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Thursday, July 25, 2024

London Chest Hospital plans see 168 objections

Plans to redevelop a former hospital in East London and build 274 new homes have been met with anger from residents.

The development arm of Clarion Housing Group, the largest housing association in the UK, has submitted plans to Tower Hamlets Council to redevelop London Chest Hospital on Bonner Road in Bethnal Green.

A CGI view of some of the buildings. Image: Tower Hamlets Council documents

The plans would see the Grade II-listed hospital located close to Victoria Park, partially demolished and replaced with five tower blocks ranging from five to nine storeys.

Of the 274 homes, 121 would be ‘affordable homes’, including 76 homes for social rent and 45 shared ownership homes.

If approved, the plans would see two studio flats, 79 one-beds, 145 two-beds, 37 three-beds, and 11 four-beds built on site.

Latimer Homes, which is part of Clarion, has also applied for listed building consent so it can carry out repair works to the main hospital building, the South Wing and the Sanitation Tower.

Once repaired, the main hospital building aims to provide 54 new homes while the South Wing will be restored and will have a community space on the ground floor.

Site history 

London Chest Hospital was founded in 1848 to manage rising cases of tuberculosis and during World War One it treated injured soldiers who had come back from the Western Front and were suffering with the effects gas poisoning.

Over the years, the specialist hospital treated people suffering from diseases of the heart and lungs.

Since 1999 it had been run by the Barts Health NHS Trust but the site closed in April 2015 and services provided by the hospital were transferred to St Bartholomew’s Hospital in the City of London.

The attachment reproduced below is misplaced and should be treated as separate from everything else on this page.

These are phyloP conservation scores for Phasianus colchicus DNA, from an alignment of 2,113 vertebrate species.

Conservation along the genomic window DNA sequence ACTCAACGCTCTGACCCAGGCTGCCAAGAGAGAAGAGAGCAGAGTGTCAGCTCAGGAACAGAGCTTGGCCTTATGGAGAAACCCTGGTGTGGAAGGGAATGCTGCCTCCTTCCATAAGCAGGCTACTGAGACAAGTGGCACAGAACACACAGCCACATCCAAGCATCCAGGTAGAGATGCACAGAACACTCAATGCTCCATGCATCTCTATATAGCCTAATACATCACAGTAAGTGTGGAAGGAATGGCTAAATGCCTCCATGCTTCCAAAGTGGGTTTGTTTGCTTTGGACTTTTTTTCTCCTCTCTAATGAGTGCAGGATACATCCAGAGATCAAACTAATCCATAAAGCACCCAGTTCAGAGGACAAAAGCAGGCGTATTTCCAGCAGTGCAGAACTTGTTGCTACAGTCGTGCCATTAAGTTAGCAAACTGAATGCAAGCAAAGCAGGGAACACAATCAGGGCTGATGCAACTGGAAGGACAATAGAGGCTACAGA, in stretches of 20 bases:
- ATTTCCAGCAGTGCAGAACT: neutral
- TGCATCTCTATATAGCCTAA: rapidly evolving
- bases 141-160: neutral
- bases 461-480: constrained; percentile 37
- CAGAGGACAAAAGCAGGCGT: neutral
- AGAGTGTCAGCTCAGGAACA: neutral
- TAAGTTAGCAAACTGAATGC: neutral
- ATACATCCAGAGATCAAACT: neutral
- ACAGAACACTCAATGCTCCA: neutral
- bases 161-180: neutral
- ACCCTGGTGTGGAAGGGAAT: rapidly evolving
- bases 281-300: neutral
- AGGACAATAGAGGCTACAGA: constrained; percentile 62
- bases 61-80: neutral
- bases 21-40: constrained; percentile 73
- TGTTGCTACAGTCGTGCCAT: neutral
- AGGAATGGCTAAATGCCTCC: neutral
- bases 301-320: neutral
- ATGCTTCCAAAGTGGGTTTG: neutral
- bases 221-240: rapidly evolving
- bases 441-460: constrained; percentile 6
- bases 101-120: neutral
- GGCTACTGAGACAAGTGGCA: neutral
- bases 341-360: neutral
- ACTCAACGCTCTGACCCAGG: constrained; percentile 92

The Victorian hospital is also the site of a rare, 400-year-old black Mulberry tree which was at the centre of a four-year campaign to protect it from property developer Crest Nicholson, which wanted to relocate the tree as part of previous redevelopment plans.

The East London Garden Society, which lead the campaign, said the tree could be well over 400 years old, making it the oldest-surviving tree in London’s East End.

Clarion has pledged to protect the Mulberry Tree. Image: Tower Hamlets Council documents

In May 2021, the campaign which was backed by actress Dame Judi Dench, resulted in a High Court judge overturning the previously approved planning application over concerns that it would damage the tree.

Clarion has promised it will protect the veteran tree and build a protective boundary around it so no one can touch it.

A new entrance plans to be built next to the tree and residents and passers-by will be able to enjoy views of the tree from seating areas.

Planning objections

During the public consultation stage, the plans received 168 objections including a letter signed individually by 85 residents.

Residents living nearby said their homes would be overshadowed by the development and argued they would lose out on some daylight and sunlight because of the height of the buildings.